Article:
Winter 2002

Overseeing the Davenport Hotel with an appreciation for history

“It’s wonderful to be a part of an environment where all you have to do is make people happy and make them comfortable.” —Lynnelle Hull Caudill

Being part of something as elegant and historical as the Davenport Hotel in downtown Spokane adds extra excitement to Lynnelle Hull Caudill’s workplace. She joined the Davenport in October 2001 during the landmark hotel’s $30 million, two-year renovation. In April she became director of operations.

While overseeing the daily workings of the hotel, she enjoys the stories she hears from so many people with strong attachments to the building. For decades the Davenport served as a favorite Northwest … » More …

Fall 2004

The art of communicating by signing

Fingers flew at a rapid pace for Nancy Kikendall during the 2002-03 academic year at Gallaudet University for the deaf and hard of hearing in Washington, D.C. She was among only a few hearing students accepted into the school’s graduate program. The experience, she says, greatly improved her American Sign Language (ASL) skills.

“Anyone in the deaf community knows Gallaudet is the top of the top. It was an honor,” said Kikendall, while relaxing at her Liberty Lake home near Spokane last November. About 98 percent of Gallaudet’s 2,000 students are deaf or hard of hearing.

“Most classes are taught in sign, so you have … » More …

Fall 2004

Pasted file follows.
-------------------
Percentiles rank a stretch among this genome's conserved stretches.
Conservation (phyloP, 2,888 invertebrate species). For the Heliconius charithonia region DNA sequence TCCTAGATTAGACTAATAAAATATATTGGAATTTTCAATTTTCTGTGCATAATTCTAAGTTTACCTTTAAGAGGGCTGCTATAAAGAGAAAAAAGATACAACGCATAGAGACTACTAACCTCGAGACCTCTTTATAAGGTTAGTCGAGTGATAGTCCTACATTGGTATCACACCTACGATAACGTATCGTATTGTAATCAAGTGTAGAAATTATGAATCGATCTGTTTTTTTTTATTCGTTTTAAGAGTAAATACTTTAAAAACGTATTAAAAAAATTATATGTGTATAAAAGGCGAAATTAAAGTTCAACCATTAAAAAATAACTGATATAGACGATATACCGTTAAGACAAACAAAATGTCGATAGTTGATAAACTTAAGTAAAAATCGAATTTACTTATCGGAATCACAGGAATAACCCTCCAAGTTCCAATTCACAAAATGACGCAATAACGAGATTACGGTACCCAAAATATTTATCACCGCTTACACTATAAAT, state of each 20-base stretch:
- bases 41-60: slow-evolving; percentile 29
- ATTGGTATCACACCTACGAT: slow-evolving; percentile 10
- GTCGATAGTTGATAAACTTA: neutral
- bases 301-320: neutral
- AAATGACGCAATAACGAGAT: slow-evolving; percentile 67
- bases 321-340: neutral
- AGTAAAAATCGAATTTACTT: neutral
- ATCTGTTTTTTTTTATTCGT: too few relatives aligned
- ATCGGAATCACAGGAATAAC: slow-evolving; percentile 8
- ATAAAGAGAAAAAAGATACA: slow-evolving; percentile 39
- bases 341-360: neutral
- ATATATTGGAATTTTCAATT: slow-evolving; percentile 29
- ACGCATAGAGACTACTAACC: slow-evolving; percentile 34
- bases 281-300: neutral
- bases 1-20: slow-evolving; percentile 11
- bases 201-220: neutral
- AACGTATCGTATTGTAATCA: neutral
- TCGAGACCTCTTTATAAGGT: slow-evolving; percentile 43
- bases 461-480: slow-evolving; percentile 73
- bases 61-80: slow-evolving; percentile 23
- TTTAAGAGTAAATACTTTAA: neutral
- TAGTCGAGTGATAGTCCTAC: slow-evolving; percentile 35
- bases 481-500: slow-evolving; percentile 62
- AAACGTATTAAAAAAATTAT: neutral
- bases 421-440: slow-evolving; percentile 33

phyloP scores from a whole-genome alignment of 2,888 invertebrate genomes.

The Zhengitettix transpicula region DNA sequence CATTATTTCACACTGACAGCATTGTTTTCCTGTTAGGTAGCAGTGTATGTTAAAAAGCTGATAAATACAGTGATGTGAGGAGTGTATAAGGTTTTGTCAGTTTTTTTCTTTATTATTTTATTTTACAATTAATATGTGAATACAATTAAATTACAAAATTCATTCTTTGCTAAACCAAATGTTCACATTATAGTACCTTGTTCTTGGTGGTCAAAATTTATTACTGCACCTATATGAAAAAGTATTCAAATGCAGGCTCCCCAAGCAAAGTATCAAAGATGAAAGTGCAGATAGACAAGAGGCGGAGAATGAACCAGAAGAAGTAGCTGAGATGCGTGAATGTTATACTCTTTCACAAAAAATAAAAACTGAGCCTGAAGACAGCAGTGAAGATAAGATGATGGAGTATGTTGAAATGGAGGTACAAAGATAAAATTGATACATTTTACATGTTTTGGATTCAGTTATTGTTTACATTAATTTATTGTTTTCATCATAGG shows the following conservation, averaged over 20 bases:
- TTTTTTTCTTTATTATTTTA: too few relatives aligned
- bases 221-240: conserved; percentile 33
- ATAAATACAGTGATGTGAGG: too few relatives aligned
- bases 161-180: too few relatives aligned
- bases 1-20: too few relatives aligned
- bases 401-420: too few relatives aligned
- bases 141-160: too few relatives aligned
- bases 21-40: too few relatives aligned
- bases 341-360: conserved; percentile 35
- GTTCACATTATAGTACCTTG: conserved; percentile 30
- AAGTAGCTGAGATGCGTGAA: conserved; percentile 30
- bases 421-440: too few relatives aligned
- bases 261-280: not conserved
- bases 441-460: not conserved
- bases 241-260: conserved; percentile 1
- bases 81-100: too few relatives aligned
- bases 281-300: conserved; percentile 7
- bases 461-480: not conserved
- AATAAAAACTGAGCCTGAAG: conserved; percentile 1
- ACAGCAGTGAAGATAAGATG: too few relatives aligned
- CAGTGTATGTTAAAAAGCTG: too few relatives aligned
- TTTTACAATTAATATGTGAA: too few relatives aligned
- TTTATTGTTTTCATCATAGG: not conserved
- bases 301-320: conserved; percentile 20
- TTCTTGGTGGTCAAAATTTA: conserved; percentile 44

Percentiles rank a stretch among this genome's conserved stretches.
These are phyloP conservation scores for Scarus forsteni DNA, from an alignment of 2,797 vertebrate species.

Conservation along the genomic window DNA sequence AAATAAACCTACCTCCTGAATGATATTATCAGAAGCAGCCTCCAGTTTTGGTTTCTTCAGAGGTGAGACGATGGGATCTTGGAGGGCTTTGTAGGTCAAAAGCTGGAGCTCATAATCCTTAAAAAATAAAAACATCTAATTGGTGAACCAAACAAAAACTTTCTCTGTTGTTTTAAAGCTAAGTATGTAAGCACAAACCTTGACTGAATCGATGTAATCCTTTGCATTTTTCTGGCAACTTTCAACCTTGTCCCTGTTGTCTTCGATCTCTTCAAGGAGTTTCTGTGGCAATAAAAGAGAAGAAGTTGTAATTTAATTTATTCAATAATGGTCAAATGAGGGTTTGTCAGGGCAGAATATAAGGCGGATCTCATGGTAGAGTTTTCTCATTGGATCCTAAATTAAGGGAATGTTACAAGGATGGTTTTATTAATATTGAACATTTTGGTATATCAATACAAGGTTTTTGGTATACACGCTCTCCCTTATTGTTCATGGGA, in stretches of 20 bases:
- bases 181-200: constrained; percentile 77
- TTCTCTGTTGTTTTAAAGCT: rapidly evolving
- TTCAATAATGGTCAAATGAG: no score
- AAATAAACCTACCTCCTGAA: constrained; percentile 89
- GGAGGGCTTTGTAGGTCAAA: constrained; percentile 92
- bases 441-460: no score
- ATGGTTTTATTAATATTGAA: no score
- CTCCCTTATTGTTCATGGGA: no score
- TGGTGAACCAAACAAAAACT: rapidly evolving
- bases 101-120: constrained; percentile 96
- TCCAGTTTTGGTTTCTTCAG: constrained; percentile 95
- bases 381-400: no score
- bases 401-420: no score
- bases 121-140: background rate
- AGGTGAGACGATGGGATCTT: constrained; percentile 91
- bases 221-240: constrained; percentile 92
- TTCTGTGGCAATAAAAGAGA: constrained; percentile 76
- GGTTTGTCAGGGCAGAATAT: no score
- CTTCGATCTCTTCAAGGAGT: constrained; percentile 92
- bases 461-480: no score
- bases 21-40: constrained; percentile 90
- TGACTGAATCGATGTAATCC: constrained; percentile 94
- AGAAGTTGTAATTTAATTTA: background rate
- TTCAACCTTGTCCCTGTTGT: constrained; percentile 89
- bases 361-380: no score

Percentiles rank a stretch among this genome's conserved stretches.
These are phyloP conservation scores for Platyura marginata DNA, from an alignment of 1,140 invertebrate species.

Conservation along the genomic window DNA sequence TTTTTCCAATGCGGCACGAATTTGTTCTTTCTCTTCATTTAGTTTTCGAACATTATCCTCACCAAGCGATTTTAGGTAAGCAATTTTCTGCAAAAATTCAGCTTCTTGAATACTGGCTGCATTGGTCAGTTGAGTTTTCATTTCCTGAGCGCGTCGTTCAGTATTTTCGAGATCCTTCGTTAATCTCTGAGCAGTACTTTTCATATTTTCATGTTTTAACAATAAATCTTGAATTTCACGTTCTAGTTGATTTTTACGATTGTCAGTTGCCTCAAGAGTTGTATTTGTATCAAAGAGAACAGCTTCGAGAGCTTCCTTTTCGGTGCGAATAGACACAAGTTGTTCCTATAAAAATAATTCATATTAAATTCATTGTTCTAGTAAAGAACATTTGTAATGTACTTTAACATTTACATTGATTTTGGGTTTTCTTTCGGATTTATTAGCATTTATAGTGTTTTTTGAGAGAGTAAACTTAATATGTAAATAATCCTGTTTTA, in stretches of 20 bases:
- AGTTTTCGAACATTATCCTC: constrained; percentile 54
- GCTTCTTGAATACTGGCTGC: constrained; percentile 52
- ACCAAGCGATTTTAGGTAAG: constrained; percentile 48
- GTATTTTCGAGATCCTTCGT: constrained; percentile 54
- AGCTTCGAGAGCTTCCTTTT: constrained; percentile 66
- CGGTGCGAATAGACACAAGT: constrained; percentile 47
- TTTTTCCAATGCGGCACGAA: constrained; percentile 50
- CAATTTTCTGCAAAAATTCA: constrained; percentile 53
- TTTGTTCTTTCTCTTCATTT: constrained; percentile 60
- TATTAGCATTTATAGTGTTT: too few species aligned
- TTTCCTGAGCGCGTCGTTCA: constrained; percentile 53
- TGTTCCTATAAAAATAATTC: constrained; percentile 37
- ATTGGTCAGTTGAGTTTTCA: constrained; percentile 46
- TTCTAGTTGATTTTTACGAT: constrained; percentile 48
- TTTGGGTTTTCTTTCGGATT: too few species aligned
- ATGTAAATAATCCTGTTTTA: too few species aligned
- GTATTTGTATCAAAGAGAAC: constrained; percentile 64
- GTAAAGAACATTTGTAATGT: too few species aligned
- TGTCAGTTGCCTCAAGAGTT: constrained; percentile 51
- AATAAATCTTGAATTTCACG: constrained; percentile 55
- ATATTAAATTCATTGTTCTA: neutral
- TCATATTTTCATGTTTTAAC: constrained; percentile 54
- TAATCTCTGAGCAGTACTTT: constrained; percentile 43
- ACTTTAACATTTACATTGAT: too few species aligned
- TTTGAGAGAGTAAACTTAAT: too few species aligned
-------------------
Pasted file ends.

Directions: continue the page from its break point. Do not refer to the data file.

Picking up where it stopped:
Spray-cooling

Military adopts ISR technology in aircraft, ground vehicles

For reliability, advanced electronics need to be maintained at a stable temperature. This isn’t always possible in extreme military conditions. Isothermal Systems Research (ISR) has found one solution that’s winning awards and military contracts: spray-cooling.

Mechanical engineer Don Tilton developed the technology for a self-enclosed spray-cooling chassis about the size of a small microwave oven. A chemical liquid inside is sprayed onto electronics, dissipating heat on circuit boards and processors through evaporation, keeping the electronics at a stable, uniform temperature. In June 2003, the Defense Department gave ISR a Value Engineering Achievement Award in Washington, D.C., for … » More …

Summer 2004

Toys, Games, and Unique Gifts: Entrepreneurial spirit drives Edmistons

Two niche markets-toys/games and a Web site for gifts-have taken husband-and-wife entrepreneurs into new territories.

Steve Edmiston is president of Seattle’s Front Porch Classics. The company creates retro-feel toys and games. Melody Wickline Edmiston has created a Web-based consumer retail site specializing in high-quality and hard-to-find gift ideas. The couple lives in Des Moines. Both are Washington State University alumni.

Before joining the game company, Steve had created a Dread Pirate game as a Christmas gift for their daughters, 12 and 8. The game eventually developed into one of Front Porch Classics’ leading products.

Melody (’84 Bus. Adm.) watched the marketing of that game, later … » More …